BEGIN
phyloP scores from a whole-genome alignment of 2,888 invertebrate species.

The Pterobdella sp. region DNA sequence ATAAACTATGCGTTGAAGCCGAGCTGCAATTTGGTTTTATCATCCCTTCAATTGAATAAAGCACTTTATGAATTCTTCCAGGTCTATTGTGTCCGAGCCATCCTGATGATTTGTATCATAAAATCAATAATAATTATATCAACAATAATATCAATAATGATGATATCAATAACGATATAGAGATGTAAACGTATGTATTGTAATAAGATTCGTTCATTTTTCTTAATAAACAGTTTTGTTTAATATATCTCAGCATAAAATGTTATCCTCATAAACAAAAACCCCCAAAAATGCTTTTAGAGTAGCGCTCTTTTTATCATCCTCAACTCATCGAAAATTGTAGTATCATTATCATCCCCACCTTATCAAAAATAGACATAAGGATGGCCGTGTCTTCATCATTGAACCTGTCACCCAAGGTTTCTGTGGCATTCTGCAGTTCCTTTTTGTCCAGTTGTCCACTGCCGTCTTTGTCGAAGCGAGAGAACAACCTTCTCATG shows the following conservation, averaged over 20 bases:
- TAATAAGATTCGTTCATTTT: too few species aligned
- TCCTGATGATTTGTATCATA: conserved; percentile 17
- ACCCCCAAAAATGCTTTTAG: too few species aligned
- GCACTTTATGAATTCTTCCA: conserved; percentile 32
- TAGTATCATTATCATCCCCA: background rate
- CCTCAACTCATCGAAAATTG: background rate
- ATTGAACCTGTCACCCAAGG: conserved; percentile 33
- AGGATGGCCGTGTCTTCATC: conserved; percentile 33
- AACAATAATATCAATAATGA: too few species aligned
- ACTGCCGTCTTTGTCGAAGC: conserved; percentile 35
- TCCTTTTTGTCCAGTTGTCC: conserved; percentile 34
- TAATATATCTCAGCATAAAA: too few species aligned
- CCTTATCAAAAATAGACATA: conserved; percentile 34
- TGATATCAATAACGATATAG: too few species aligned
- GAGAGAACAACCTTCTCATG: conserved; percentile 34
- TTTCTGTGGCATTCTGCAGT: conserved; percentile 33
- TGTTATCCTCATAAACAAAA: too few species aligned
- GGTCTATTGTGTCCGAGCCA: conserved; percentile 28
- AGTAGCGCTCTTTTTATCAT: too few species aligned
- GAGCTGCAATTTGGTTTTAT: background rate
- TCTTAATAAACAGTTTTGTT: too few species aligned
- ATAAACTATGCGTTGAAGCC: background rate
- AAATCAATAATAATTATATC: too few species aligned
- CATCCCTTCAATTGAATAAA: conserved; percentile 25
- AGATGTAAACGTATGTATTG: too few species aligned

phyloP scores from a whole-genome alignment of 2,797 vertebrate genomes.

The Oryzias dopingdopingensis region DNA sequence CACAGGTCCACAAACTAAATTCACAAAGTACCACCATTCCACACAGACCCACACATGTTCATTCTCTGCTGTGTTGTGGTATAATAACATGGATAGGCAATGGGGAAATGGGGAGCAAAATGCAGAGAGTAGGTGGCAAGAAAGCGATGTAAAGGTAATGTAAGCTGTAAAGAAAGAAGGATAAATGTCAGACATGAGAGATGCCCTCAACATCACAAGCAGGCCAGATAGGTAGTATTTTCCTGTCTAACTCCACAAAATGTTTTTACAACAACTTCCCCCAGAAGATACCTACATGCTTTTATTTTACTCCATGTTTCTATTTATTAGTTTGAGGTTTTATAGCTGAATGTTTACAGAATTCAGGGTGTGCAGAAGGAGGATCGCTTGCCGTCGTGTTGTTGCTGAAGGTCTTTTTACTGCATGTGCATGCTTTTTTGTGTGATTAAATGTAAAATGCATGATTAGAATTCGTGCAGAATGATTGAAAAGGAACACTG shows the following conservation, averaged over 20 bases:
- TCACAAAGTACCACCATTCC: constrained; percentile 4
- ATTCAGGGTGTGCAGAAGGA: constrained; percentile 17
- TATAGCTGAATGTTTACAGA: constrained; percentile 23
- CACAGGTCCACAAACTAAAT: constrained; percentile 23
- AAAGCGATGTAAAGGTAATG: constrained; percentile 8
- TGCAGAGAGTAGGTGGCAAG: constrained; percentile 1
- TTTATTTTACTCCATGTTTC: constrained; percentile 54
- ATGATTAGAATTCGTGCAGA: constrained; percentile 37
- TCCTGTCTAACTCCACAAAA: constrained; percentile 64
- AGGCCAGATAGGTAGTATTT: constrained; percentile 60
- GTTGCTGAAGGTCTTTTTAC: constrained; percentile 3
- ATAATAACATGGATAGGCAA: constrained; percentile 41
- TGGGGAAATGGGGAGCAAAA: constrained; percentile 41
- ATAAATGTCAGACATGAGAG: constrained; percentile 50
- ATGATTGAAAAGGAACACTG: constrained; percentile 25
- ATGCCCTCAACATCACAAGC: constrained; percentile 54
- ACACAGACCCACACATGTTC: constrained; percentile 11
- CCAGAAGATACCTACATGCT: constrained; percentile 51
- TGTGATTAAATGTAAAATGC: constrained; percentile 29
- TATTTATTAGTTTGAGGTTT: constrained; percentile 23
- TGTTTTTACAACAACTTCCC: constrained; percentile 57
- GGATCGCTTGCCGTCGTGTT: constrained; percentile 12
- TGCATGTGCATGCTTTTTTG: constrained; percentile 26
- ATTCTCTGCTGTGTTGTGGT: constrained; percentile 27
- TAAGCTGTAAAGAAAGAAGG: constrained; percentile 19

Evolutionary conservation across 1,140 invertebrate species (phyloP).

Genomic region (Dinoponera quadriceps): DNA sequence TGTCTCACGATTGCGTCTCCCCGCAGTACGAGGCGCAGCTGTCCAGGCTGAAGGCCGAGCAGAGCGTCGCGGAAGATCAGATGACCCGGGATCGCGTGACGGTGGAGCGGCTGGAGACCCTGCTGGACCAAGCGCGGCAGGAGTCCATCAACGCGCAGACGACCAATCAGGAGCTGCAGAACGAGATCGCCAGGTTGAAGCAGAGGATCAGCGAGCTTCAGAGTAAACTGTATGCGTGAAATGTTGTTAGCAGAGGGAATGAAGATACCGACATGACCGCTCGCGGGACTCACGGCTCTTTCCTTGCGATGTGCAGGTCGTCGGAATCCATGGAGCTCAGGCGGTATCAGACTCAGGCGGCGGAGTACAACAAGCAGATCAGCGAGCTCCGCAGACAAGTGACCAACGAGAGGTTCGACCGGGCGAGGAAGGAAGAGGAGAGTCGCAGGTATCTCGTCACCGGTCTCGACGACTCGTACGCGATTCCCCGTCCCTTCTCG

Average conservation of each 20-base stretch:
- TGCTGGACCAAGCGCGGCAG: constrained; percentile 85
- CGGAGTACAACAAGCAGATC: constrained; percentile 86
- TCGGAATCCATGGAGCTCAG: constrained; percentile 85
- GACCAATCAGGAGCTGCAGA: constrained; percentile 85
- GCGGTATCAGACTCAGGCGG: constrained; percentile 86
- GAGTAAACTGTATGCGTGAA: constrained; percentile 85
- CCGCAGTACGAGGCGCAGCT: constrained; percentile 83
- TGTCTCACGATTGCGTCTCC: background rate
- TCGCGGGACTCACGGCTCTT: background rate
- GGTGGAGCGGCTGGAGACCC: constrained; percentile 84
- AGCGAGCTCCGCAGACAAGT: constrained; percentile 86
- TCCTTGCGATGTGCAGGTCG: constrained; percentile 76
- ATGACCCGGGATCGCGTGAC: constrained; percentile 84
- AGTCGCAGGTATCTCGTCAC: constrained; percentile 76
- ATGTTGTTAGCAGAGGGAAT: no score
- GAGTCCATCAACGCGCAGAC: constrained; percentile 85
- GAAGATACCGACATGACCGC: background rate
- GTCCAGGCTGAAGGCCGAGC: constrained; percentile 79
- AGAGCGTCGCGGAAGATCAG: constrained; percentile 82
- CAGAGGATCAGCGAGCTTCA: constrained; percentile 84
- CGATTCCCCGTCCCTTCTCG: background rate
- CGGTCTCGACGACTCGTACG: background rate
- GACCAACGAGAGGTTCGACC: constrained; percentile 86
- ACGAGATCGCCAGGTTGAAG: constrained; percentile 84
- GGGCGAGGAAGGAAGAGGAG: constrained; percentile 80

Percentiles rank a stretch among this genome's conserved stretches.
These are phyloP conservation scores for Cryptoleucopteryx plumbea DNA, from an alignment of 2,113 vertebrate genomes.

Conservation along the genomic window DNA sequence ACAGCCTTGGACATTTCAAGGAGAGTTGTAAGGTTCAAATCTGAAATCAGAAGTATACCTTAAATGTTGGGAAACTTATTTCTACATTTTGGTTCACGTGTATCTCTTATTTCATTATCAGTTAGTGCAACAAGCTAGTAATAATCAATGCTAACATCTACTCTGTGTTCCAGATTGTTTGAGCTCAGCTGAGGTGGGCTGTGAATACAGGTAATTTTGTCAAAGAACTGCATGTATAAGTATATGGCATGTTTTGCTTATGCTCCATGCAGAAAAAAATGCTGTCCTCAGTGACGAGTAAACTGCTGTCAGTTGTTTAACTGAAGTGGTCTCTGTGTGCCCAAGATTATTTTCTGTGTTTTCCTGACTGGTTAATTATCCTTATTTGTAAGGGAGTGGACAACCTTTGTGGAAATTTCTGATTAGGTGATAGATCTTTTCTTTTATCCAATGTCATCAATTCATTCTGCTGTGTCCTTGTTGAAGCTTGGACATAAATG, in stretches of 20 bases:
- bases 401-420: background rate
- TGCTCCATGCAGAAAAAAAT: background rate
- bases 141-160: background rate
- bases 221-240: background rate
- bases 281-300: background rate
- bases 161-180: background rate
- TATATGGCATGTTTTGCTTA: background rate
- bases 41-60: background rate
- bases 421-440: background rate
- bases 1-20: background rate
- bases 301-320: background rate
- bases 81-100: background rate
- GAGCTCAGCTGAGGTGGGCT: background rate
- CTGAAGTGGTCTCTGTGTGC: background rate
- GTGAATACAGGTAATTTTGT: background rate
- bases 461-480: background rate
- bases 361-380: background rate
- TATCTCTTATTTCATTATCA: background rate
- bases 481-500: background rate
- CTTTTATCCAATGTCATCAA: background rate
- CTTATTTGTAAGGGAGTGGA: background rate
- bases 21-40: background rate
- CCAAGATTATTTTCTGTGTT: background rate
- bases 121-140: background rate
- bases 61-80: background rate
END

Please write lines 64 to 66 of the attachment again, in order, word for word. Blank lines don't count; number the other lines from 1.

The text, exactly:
- CCGCAGTACGAGGCGCAGCT: constrained; percentile 83
- TGTCTCACGATTGCGTCTCC: background rate
- TCGCGGGACTCACGGCTCTT: background rate